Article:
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An Amazon crypto scam left its victim with a $45,000 bill

What’s on your wish list this holiday season? We’d hazard a guess that it does not include a $45,000 bill caused by your Amazon Web Services (AWS) account getting hacked. Yet that’s exactly what happened to one unfortunate soul this December.

Jonny Platt, founder of SEO Scout, was the unlucky recipient of this most unwelcome Christmas gift. As detailed on Twitter, Platt woke up one morning to find their AWS account had been hijacked and had been mining the Monero cryptocurrency for the past several weeks. The resulting charge was that eye-watering $45,000 fee.

Cryptocurrency mining rig from computer graphic cards
Getty Images

The hack was not particularly advanced, and worked by installing a mining script that ran on the AWS Lambda platform. Every three minutes, it would install itself in a different Lambda instance and continue mining for 15 minutes at a time (the maximum allowed on Lambda). That allowed it to operate concurrently on several Lambda instances, maximizing its crypto harvesting.

At least, that’s what you would think. But it turns out that all that effort — and that enormous bill Platt was faced with — only managed to mint six XMR (the code for Monero coins). The total dollar value? A paltry $800.

Getting an $800 return on your $45,000 investment doesn’t exactly seem like a sound business plan. But when you’re getting someone else to foot the bill without them even realizing, problems like that don’t really matter.

🎄 Excited to announce I just received my Christmas present from @awscloud!

😱 Horrified to see it's $45,000 in charges due to some scammer hacking my account + mining Crypto for the last few weeks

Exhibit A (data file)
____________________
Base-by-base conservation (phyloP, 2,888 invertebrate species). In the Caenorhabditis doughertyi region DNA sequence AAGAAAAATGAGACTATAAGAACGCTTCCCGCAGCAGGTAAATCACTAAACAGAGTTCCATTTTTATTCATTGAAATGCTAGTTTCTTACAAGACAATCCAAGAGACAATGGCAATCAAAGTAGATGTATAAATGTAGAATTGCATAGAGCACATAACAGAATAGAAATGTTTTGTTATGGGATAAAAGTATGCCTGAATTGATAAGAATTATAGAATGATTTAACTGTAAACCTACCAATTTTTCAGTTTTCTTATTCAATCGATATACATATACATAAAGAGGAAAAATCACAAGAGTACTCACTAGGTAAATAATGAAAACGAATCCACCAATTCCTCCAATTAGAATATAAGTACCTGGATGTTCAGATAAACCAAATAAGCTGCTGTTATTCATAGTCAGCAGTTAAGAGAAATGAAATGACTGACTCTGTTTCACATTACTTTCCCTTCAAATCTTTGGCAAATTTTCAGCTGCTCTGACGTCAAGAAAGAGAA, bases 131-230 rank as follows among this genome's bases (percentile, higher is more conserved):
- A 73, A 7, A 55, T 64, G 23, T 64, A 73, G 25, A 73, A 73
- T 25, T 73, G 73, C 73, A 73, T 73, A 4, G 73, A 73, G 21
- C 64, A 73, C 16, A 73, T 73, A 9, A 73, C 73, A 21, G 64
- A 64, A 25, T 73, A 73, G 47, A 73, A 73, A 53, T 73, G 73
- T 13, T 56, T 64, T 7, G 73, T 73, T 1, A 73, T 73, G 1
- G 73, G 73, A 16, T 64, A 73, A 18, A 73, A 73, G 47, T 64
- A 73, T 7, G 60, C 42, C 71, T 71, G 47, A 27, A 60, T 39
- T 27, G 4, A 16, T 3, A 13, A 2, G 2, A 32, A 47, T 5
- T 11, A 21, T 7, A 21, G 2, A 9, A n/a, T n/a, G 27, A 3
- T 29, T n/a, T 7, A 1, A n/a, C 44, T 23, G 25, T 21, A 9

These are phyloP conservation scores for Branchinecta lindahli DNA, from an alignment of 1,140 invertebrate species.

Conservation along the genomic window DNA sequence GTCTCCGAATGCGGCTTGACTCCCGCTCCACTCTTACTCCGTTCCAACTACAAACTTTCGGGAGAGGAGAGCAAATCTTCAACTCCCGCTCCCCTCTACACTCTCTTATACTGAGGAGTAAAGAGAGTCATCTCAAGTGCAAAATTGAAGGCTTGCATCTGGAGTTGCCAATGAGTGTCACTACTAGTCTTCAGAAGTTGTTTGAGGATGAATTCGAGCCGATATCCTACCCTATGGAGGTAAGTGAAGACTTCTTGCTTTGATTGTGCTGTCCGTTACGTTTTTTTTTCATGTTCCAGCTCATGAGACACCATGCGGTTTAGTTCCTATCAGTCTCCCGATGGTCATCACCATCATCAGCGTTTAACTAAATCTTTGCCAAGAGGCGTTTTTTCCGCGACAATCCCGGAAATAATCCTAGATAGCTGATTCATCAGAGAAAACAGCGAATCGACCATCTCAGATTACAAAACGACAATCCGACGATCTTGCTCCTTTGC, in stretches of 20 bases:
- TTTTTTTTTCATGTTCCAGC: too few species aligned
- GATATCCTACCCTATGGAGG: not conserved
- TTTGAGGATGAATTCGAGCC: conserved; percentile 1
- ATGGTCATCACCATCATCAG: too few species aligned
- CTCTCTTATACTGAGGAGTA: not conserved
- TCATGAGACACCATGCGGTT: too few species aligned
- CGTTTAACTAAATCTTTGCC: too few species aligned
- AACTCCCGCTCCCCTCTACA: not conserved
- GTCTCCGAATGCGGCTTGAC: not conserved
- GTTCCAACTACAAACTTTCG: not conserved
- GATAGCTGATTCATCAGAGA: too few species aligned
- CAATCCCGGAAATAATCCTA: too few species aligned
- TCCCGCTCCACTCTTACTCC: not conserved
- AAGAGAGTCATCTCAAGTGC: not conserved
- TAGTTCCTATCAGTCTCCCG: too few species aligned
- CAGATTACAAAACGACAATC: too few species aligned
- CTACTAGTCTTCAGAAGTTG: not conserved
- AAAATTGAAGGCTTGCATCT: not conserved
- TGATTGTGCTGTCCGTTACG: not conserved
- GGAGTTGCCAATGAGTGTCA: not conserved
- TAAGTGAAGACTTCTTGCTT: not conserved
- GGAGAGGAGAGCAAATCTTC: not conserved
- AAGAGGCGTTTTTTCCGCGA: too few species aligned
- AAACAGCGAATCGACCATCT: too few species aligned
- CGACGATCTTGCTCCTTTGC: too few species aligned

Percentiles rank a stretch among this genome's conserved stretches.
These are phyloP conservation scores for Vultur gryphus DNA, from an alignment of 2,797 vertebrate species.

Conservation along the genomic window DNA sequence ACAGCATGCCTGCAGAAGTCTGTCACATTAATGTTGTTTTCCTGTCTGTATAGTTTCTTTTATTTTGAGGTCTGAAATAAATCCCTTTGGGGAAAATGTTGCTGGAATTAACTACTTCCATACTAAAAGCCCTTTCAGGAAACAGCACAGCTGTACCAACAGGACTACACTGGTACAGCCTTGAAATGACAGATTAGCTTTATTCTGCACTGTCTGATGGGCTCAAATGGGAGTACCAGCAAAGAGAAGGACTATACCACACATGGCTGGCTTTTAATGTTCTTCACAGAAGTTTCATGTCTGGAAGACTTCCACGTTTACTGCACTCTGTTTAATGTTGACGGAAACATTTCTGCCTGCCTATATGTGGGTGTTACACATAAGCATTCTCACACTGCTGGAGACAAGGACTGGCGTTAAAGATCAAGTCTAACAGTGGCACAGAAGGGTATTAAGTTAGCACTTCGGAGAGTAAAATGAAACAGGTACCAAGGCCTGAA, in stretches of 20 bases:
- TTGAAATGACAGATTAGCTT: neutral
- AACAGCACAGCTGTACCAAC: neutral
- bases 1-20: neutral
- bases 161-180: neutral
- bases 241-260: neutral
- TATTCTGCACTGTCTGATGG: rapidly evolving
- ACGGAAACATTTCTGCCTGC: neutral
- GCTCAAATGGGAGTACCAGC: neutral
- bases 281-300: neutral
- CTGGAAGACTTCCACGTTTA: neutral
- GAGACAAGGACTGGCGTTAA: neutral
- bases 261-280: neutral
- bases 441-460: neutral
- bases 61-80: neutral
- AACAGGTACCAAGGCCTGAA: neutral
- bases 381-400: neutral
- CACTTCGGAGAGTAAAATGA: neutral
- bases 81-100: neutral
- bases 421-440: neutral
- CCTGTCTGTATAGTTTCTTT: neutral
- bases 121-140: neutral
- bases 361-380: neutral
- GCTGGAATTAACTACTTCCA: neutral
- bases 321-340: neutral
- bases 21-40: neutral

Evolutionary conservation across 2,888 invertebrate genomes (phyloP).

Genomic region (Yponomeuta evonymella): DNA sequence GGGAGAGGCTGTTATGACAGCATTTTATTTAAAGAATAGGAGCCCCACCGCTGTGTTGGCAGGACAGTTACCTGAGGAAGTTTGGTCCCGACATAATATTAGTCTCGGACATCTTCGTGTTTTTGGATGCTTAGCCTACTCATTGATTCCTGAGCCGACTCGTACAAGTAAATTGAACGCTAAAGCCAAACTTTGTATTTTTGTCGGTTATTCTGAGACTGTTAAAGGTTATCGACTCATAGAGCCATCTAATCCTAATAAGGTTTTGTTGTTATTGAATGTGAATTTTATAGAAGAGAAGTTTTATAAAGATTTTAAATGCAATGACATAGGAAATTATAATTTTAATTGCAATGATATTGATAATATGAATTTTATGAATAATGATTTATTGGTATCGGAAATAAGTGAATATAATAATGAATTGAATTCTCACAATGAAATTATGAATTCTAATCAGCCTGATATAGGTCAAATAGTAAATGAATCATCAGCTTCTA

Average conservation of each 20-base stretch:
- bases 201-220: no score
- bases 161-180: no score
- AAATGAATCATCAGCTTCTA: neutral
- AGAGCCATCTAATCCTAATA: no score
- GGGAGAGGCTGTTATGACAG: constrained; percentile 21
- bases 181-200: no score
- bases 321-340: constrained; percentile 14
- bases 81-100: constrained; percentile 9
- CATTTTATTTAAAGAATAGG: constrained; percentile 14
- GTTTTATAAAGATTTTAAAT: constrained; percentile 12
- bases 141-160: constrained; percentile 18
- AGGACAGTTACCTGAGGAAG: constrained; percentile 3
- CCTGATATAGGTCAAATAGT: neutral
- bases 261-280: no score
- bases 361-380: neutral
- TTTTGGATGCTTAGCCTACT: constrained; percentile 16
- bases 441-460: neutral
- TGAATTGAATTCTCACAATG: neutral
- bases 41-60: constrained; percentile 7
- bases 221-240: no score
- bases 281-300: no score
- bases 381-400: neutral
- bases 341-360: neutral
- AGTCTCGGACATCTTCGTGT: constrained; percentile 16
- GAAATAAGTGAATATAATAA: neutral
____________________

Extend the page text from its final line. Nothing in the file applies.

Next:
⏰ Had no sleep last night. It's now 23 hrs since my support ticket & no reply.

— Jonny Platt (@jonnyplatt) December 14, 2021

As Platt pointed out, what’s worse is that the scam could have been easily spotted by Amazon. The mining script was an unencrypted plain text file, so all AWS needed to do was scan for certain well-known lines in its code that are used by other similar hacks — Platt gave the example of “xmrig” — to get suspicious and suspend the script. Apparently, that never happened.

In the end, it took Amazon 27 hours to reply to Platt’s complaint. Considering the incredible increase in Platt’s monthly AWS spend (150,000%, he estimates), that’s a long time to wait for help. And despite the lengthy wait time, Platt says there’s still no solution — AWS is monitoring his account for 24 hours, after which, the case will be sent to the billing department for review, which he believes can take several days. A quick fix, it ain’t.

Amazon finally called after 27 hrs, no doubt thanks to the attention this got.

The agent was kind, but AWS' processes means I must wait another 24hrs of 'monitoring' before the case is sent to billing 'for review', which can take days

Knowing I'm not alone really helps, thanks

— Jonny Platt (@jonnyplatt) December 14, 2021

If you’re an AWS customer, this whole saga should serve as a reminder to check your settings and ensure your account is secure. And it doesn’t hurt to keep an eye on your bank balance for any suspicious outgoings. As cryptocurrencies continue to grow — and GPU makers release more graphics cards aimed at miners — this kind of scam could become all too common.

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